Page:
What is Mariä Himmelfahrt?
Commonly celebrated on August 15th each year, Mariä Himmelfahrt is known in English as the Ascension of the Virgin Mary.
Catholics believe that heaven received the Virgin Mary’s body on this day, symbolizing human redemption. According to the Catholic faith, the Virgin Mary’s soul – as well as the souls of all human beings – lives on after her death.
Though introduced in the fifth century, the holiday has been celebrated since the seventh century. It has since come to be observed as a major feast day for Catholics.
Tuesday also marks the start of 30 Marian feast days, which are specific holy days recognized by Christians as significant for the celebration of events in the Virgin Mary’s life.
Women in Baden-Württemberg. Photo: DPA.
Where is it celebrated?
Mariä Himmelfahrt is considered a public holiday in the state of Saarland and a large number of towns and cities in Bavaria – 1,704 out of Bavarian 2,056 municipalities, to be exact. These are municipalities where the majority of residents are Catholic.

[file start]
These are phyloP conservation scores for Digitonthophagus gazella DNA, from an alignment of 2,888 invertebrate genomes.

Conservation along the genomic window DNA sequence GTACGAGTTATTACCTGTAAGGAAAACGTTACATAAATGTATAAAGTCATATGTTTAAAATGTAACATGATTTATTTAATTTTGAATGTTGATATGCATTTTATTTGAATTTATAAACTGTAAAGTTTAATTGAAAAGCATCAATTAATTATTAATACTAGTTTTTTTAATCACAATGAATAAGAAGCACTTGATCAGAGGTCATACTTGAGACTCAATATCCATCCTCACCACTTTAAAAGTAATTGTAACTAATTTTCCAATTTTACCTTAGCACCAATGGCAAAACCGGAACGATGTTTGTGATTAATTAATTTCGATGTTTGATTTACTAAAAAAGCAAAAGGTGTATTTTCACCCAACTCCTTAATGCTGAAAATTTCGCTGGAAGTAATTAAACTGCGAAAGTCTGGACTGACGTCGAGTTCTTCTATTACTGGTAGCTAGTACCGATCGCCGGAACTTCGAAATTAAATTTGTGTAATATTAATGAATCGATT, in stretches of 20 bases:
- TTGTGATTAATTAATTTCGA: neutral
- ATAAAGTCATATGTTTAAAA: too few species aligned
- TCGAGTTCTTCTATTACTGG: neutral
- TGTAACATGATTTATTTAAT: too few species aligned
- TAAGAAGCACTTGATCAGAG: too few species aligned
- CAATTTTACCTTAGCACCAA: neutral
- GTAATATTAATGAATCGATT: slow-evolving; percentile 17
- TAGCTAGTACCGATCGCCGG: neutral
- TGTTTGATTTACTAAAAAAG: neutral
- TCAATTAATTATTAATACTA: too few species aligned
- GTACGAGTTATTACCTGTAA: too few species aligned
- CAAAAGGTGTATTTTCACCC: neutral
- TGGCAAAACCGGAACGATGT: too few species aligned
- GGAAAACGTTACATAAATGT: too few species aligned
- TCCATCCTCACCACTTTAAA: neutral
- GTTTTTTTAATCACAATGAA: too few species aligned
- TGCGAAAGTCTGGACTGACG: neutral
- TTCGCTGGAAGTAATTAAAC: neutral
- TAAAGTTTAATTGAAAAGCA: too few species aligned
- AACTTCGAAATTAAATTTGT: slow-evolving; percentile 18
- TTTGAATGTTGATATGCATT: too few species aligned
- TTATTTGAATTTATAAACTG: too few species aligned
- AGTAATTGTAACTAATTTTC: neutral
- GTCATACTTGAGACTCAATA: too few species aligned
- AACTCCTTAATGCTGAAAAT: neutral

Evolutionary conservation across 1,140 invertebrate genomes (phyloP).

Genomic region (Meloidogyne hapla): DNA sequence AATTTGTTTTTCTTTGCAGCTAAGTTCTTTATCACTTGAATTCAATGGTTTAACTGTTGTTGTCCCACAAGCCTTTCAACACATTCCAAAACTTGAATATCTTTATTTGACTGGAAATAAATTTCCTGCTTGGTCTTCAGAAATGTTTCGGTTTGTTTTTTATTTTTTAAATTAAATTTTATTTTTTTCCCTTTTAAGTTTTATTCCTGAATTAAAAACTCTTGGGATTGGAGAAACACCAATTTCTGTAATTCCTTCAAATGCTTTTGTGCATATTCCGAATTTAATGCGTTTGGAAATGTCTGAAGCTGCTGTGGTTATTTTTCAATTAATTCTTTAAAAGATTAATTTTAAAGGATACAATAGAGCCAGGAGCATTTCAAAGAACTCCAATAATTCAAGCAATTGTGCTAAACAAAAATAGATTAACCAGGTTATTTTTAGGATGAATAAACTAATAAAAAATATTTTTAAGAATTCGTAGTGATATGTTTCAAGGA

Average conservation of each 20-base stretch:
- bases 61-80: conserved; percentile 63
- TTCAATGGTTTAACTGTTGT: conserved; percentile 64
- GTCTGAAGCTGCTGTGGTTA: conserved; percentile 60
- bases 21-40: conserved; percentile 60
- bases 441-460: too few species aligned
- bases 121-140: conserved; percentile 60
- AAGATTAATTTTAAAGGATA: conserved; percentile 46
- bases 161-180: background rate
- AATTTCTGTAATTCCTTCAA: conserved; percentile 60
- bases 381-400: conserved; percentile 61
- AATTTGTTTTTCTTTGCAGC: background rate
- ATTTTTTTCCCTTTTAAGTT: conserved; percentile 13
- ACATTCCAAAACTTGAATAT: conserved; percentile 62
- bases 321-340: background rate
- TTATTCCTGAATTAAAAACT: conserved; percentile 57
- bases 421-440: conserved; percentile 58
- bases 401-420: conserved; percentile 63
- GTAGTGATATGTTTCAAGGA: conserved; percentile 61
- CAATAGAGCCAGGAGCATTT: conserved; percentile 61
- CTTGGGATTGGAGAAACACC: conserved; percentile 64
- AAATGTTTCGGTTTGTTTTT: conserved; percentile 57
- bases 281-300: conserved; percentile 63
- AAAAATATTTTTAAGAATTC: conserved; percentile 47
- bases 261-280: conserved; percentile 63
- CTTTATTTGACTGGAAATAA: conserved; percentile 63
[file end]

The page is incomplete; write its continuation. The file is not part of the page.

If you live in Munich, Würzburg, or Augsburg, you probably kicked off your public holiday with a lie-in. But if you live in Nuremberg, you may have had to set you alarm clock this morning.
Five of the eight largest cities in Bavaria observe Mariä Himmelfahrt as a public holiday.
Some municipalities can actually lose or gain the public holiday depending on the area’s population of Catholics and whether this number increases or decreases. In 2014, for instance, as a result of the 2011 census, three Bavarian municipalities lost a public holiday whereas seven gained it.
But Germany isn’t the only country where the holiday is celebrated. It’s also observed in all of Austria, parts of Switzerland and according to Dom Radio, the radio station of the Cologne Cathedral, certain areas in France, Italy, Luxembourg, Poland, Portugal, Spain, Belgium and Spain.
How is it celebrated?
More elaborately in particular places. In the Bavarian city of Kochel am See, an annual parade is held and a festival takes place where revellers are typically clad in traditional costumes.
People in traditional clothing playing musical instruments in Kochel am See, Bavaria. Photo: DPA.
In rural areas, candle liturgies are a common sight.
But what seems to be most popular in the celebration of the custom are the abundance of herbal and flower arrangements where dozens of various herbs and plants are gathered, bunched together and blessed.
Some Catholics believe flowers and herbs were found in place of the Virgin Mary’s body at the opening of her tomb. This may explain why during the holiday bouquets of herbs are often hung up in front of homes, meant to protect against misfortune and illness.